jump cut

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jump cut

n.
A cut in movie editing that represents a momentary omission in a continuous shot, creating an effect of discontinuity or acceleration.

jump′ cut`


n.
an abrupt break in the continuity of a film scene created by editing out part of a shot or scene.
[1950–55]
ThesaurusAntonymsRelated WordsSynonymsLegend:
Noun1.jump cut - an immediate transition from one scene to another
cut - (film) an immediate transition from one shot to the next; "the cut from the accident scene to the hospital seemed too abrupt"
Translations
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References in periodicals archive ?
Live music, composed by Gareth Williams, and a jump-cut style of performance make it impressionistic rather than a straightforward narrative.
I just wish you could jump-cut to that without the experience.
Full marks though to the programme-makers for trying to liven things up a bit with jump-cut editing, fast zooms, hand-held shaky cam and blurry super-fast panning.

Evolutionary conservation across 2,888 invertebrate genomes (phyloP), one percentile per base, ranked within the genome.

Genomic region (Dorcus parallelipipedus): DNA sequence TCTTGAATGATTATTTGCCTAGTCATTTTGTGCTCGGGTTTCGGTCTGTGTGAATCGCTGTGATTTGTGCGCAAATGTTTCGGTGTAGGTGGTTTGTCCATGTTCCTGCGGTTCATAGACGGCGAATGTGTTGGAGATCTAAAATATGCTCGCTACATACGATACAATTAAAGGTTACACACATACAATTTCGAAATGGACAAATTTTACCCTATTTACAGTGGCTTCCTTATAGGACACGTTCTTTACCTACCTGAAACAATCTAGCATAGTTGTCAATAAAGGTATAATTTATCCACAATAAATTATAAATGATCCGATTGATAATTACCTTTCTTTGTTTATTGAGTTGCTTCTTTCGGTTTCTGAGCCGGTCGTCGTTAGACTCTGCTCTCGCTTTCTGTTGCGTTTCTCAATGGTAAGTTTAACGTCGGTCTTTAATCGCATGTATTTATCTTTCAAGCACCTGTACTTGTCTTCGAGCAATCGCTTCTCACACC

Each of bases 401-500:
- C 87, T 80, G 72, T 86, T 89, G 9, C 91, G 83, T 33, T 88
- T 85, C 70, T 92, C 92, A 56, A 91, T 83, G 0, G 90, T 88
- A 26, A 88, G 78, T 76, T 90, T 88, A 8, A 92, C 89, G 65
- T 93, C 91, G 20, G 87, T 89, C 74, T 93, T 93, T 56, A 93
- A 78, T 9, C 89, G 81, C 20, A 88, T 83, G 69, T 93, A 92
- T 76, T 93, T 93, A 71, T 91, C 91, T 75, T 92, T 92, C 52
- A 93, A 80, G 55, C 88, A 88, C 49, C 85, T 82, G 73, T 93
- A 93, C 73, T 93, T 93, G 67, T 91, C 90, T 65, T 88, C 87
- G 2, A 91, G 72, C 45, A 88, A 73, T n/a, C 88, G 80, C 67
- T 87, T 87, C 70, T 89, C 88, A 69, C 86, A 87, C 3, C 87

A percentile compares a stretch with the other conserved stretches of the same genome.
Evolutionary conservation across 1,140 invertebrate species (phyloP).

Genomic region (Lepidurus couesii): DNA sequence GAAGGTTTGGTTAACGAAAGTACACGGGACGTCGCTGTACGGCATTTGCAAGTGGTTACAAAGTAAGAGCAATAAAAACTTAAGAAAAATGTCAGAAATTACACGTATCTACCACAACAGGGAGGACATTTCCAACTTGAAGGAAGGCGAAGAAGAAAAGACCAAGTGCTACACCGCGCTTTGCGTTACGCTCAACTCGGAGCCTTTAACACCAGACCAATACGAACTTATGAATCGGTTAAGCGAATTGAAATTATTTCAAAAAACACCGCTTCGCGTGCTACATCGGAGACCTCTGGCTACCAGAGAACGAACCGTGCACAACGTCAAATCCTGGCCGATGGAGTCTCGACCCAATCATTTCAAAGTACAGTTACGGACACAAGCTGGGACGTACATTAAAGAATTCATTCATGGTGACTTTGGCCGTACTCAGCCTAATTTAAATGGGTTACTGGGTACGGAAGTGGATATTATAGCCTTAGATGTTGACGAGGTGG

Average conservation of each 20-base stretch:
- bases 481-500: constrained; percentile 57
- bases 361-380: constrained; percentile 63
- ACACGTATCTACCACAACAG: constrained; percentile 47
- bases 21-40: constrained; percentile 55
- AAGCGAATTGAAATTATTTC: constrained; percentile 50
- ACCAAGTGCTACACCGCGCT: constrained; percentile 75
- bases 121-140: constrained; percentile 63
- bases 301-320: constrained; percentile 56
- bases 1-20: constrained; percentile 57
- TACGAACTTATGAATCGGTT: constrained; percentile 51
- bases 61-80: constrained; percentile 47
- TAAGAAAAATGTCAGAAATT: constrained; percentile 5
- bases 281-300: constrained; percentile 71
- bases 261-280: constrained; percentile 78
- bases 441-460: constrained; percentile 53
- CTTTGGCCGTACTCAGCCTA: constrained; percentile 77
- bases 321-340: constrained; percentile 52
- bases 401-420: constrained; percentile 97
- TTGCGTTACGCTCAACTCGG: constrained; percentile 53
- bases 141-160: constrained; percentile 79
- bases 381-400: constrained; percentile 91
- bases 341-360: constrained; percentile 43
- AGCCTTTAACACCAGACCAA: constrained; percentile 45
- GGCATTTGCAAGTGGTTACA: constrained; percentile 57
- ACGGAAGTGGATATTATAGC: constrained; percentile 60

The piece ends with shots of two streets with lines of immigrant men (presumably waiting for jobs), jump-cut to the rhythmic sound of a rather primitive hand-operated water pump seen earlier.
From the shock of a Samurai warrior's ritual disembowelling to the shuffling of political prisoners, this is a work of rich imagination, using cinematic jump-cut techniques achieved through sharply cut scenes achieved through crisp, intricate lighting and theatrical choreography.
Tech credits are stellar, with lenser Maxime Alexandre's gorgeous widescreen compositions, Tal Haddad's shimmering score and Julien Foure and Jacques Comets' evocative jump-cut editing particularly worthy of mention.
But even this very independent movie (it flashes its gritty, low-budget, jump-cut virtues like a big red I), can't go the distance.
Jump-cut shots show a well-heeled white man being sped through a winding landscape in a sleek American-built sedan.
It's colourful and bursting with energy, but suffers from rock video jump-cut editing.
Praise God, I don't think there's a jump-cut in the whole movie.
Jump-cut to said girl, now about 12, bursting out of confinement in a whirlwind of broken slats to join her best friend, Sara, by the sea.
Last week, BBC Three's Bizarre ER more than met my need for quick-fire, jump-cut footage of hideous injuries involving seemingly innocuous household items and "Pah, that John Merrick bloke had it easy"-style congenital deformities.